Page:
South Korea Introduces Stringent Crypto Mining Import Laws
In contrasting reports, South Korea cut down on the import of mining chips citing possible energy hazards for the economy; while Taiwan showed how the export of mining chips could be beneficial to the economy.
The Korean Custom Services (KCS) has published a report on April 18 which placed mining hardware on a list of items which must meet strict import requirements – such as safety certifications. The report also mentions that between the last two months of 2017, 454 mining chips valued at 1.3 billion South Korean won ($1.2 million) were imported, as noted by the KCS.
Kyunghyang, a media outlet in South Korea, reported that the main reason behind the development is the rapidly rising number of crypto miners imported into the country, as noted by the border control agency.
According to the KCS, miners raise the concerns of a possible fire incident owing to the high electricity consumption and as a result, increased heating. For the safety norms, KCS shall adhere to the electronics standards as issued by a governmental organizatoin that deals with regulatory standards, the National Radio Research Agency.
Due to the fire risk and high electricity usage, individuals and businesses from the public and private sector have ceased mining activities. Surprisingly, the import regulations have been introduced at a time marked with a standstill in mining activities.
Korea’s law enforcement agencies have been particularly strict on the sector. Early on April 2, fourteen people from a dozen different companies – who made use of cheap electric energy at industrial factories – were arrested by the Korean police for illegal crypto mining.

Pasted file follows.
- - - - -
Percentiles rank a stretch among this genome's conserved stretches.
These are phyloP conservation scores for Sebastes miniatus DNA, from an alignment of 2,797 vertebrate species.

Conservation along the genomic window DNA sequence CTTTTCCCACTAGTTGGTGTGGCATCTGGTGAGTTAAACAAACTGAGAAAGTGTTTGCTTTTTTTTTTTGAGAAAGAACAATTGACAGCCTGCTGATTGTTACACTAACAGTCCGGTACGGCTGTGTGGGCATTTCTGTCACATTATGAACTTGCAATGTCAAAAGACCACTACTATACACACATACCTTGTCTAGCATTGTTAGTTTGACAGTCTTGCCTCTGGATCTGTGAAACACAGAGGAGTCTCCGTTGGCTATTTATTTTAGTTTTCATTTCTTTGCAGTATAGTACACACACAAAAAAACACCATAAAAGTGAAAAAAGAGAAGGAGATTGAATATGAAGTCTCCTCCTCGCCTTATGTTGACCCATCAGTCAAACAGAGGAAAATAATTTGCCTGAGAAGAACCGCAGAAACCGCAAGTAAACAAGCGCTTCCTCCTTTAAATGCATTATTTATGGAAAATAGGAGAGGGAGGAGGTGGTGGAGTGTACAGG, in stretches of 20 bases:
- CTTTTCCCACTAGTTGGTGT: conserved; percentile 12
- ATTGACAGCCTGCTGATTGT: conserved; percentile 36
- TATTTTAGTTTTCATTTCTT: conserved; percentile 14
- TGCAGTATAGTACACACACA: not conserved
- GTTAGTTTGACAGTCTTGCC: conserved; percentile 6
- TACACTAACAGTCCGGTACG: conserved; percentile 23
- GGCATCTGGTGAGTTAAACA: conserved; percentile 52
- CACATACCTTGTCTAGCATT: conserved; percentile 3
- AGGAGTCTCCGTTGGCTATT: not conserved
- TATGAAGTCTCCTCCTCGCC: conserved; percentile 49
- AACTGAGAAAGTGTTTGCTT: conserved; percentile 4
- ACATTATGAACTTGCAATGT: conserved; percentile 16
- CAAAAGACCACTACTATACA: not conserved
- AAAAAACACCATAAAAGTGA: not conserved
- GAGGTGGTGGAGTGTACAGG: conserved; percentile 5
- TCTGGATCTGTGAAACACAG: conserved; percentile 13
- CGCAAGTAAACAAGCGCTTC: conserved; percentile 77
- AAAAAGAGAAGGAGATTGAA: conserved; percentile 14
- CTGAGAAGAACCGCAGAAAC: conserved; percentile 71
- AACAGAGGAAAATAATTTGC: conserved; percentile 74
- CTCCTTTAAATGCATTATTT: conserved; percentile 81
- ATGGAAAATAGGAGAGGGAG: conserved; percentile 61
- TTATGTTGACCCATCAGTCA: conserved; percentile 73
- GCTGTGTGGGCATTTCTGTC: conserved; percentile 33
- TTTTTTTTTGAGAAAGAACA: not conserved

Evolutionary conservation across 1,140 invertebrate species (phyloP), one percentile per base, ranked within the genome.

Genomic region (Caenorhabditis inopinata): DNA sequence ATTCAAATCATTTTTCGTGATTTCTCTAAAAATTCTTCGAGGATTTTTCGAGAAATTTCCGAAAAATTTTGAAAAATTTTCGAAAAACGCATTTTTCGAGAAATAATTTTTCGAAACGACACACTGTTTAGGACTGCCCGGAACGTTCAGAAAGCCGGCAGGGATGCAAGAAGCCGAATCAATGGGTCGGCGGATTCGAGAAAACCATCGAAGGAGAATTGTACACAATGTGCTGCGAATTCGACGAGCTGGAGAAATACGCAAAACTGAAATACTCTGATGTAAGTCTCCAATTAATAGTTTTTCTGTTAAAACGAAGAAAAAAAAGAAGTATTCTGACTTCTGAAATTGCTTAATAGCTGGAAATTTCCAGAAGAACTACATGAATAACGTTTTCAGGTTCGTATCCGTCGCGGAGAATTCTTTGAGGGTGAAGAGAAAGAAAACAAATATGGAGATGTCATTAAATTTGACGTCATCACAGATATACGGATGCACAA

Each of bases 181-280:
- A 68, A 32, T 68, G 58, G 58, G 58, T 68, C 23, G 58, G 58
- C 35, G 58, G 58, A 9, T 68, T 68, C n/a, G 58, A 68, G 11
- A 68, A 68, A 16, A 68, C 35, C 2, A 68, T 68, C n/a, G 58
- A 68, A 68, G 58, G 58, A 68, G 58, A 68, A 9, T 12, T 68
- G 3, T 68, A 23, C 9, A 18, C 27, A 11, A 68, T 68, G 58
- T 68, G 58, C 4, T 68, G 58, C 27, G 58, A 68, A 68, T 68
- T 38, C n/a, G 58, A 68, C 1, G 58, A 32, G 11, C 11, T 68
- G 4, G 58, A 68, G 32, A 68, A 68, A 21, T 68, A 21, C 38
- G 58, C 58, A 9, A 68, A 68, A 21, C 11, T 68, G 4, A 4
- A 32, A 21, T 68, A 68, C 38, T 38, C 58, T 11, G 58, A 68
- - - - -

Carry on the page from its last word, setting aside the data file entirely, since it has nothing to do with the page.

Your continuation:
Bitmain Chips Supplier TSMC Posts Billion Dollar Q1 Profits
The Taiwan Semiconductor Manufacturing Company (TSMC) reported a strong Q1 result, attributing to the increase in demand of cryptocurrency mining chips.
On April 19 at the company’s shareholder meet, the semiconductor giant reported sales revenues of $8.5 billion, indicating a 6.1 percent revenue growth since last year, and 60 percent growth from February 2018.
Based on a financial statement dated April 10, the company’s revenues for March total at $3.5 billion, accounting for 41 percent of the Q1 sales. The statement further noted March 2018 as the “largest single monthly sales income for the firm.”
According to TSMC’s President, C. C. Wei:
“These results were mainly driven by strong demand from high performance computing such as cryptocurrency mining.”
In accordance with Wei’s statement, co-founder Mark Liu said:
“We see very strong demand in the first quarter from cryptocurrencies. During the second quarter, while we do see some weakness in the 28mm chip, the [demand for] the rest of the technology is still very strong on cryptocurrency.”
Earlier in April, BTCManager reported about Bitmain’s massive demand for electronic wafers from their supplier – TSMC – for use in the Antminer E3, a dedicated ASIC mining machine for Ethereum. As per TSMC’s accounts, Bitmain orders 100,000 wafers per month from the manufacturer.
This goes to show that while crypto mining can deem to be hazardous, the manufacture and importation of mining hardware is highly advantageous.